This study uses a survey of participants from an Individual Development Account (IDA) matched savings intervention to examine self-reported financial practices (cash flow and savings) five years after the intervention terminated. Latent class analysis produced three groups of financial practices – high, medium, and low functioning. Results showed that some low-income households are carefully managing their finances. Psychological sense of mastery was positively related to high functioning cash-flow and savings. The IDA intervention had no association with latent class membership. Antipoverty interventions should assess the financial practices of participants at the time of service enrollment. Further, social service providers should not assume that households are not already carefully managing their finances.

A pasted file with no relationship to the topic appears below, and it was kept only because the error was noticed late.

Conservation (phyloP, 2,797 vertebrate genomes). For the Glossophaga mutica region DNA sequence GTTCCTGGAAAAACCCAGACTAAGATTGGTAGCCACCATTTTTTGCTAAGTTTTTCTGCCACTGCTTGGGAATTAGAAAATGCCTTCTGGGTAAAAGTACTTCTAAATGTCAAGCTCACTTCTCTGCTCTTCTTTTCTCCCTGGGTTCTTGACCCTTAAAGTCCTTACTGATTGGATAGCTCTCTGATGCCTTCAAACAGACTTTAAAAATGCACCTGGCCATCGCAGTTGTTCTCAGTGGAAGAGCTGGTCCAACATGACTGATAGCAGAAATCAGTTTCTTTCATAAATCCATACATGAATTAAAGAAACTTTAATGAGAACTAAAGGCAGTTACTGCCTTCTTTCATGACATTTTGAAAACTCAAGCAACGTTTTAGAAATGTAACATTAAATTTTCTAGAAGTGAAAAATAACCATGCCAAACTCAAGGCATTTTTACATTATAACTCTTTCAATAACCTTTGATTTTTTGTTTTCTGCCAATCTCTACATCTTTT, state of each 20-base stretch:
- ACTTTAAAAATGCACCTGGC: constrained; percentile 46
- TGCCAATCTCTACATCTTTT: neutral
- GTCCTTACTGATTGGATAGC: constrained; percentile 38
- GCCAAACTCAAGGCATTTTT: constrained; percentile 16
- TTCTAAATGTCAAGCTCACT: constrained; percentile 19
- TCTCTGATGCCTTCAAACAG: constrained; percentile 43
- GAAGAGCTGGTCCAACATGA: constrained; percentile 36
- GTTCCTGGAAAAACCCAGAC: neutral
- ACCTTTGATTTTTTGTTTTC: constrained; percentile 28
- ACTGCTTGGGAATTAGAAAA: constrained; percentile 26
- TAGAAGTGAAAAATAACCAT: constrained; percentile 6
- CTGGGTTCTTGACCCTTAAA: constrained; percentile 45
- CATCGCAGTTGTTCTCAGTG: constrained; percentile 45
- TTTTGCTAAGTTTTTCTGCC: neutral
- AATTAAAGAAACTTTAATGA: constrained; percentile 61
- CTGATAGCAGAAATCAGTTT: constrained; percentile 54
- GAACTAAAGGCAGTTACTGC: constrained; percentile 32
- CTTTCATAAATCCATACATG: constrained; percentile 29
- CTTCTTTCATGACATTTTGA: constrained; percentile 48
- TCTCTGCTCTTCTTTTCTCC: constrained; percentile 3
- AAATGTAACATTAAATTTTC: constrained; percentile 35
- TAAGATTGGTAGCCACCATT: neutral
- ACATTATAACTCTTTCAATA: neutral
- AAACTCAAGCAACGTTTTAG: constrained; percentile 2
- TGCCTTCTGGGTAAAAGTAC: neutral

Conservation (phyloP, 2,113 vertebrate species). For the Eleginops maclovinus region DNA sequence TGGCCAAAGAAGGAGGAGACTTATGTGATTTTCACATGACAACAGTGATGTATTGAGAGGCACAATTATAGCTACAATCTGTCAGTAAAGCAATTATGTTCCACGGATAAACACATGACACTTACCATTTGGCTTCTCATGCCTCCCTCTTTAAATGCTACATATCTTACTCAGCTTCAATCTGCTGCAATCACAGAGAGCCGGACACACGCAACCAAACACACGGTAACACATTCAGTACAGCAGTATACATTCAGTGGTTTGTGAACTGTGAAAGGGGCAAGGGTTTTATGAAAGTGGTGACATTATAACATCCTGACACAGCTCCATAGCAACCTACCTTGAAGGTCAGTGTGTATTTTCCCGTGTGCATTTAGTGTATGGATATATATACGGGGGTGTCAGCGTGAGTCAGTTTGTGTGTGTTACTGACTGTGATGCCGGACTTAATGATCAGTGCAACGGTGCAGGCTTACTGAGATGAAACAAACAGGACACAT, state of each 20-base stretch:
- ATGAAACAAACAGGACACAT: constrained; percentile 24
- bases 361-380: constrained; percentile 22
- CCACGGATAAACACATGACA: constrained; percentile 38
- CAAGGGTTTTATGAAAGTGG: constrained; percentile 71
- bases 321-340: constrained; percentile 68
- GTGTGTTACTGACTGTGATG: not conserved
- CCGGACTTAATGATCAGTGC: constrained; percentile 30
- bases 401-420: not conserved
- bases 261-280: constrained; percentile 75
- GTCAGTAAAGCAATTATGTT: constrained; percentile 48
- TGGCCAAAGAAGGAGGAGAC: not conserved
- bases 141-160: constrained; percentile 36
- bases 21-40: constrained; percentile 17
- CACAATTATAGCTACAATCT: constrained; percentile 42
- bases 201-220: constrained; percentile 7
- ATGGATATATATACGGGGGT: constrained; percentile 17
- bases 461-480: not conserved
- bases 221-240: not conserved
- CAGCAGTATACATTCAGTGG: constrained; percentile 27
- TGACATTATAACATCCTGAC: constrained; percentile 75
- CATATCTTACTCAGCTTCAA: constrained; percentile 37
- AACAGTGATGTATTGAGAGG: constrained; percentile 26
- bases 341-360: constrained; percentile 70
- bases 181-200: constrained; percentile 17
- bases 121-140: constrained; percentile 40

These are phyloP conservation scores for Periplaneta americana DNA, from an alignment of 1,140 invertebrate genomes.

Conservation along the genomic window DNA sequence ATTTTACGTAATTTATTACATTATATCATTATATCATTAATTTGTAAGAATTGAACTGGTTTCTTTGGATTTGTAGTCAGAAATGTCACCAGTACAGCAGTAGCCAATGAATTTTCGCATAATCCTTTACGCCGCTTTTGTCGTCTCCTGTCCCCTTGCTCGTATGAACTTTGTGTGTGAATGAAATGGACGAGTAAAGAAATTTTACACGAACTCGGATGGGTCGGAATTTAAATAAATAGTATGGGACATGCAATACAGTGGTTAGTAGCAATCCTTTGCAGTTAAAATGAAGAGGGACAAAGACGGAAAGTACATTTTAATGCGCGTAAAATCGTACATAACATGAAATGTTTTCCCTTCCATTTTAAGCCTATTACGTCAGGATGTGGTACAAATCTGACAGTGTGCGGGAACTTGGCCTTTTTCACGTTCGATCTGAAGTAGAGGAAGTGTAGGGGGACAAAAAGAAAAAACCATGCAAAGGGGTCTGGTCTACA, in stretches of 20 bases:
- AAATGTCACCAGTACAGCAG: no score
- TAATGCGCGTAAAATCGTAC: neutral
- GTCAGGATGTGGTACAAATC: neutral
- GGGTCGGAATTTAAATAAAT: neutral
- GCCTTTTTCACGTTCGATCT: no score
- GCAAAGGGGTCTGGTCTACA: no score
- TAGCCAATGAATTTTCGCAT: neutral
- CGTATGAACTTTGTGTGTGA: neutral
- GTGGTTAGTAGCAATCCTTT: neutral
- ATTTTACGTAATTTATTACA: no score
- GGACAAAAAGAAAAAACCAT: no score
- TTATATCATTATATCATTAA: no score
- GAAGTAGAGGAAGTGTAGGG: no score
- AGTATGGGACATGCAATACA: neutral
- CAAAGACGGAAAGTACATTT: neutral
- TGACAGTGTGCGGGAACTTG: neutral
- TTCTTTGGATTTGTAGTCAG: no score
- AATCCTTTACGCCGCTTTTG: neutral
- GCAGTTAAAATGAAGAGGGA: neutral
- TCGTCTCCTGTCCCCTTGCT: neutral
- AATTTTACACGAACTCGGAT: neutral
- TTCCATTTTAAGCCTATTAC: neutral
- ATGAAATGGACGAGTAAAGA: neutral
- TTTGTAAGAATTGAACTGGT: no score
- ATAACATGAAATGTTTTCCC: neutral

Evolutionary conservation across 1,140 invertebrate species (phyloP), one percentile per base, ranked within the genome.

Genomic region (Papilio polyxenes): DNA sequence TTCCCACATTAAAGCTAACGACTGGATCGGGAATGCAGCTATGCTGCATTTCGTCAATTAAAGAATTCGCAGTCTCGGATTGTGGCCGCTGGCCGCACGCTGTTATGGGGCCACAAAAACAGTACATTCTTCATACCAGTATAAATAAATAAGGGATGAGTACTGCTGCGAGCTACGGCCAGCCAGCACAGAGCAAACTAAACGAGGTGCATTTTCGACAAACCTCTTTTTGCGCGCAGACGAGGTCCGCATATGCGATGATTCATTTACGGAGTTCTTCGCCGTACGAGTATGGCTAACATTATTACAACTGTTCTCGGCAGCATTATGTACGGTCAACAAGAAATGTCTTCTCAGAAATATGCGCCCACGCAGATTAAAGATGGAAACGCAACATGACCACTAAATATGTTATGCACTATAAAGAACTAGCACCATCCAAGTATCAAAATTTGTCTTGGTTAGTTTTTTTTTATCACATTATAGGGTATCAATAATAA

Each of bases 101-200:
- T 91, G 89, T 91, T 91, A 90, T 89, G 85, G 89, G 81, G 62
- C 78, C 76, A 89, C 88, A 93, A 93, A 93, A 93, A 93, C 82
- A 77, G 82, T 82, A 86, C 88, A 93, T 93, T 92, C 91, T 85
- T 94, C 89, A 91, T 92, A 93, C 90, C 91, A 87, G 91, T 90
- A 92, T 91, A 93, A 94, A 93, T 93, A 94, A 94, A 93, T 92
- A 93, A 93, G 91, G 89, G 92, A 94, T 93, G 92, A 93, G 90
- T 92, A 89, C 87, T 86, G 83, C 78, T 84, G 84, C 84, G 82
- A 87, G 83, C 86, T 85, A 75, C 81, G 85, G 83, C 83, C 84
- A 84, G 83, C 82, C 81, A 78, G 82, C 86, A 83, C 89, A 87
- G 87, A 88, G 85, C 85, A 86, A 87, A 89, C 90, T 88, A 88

Subsequent publication: Rothwell, D. W., & Sultana, N. (2013). Cash-flow and savings practices of low-income households: Evidence from a follow-up study of IDA participants. Journal of Social Service Research, 39(2), 281–292. doi:10.1080/01488376.2012.754828
Rothwell, D. W., & Sultana, N. (2012). Cash-flow and savings practices of low-income households: Evidence from a follow-up study of IDA participants (CSD Working Paper No. 12-07). St. Louis, MO: Washington University, Center for Social Development.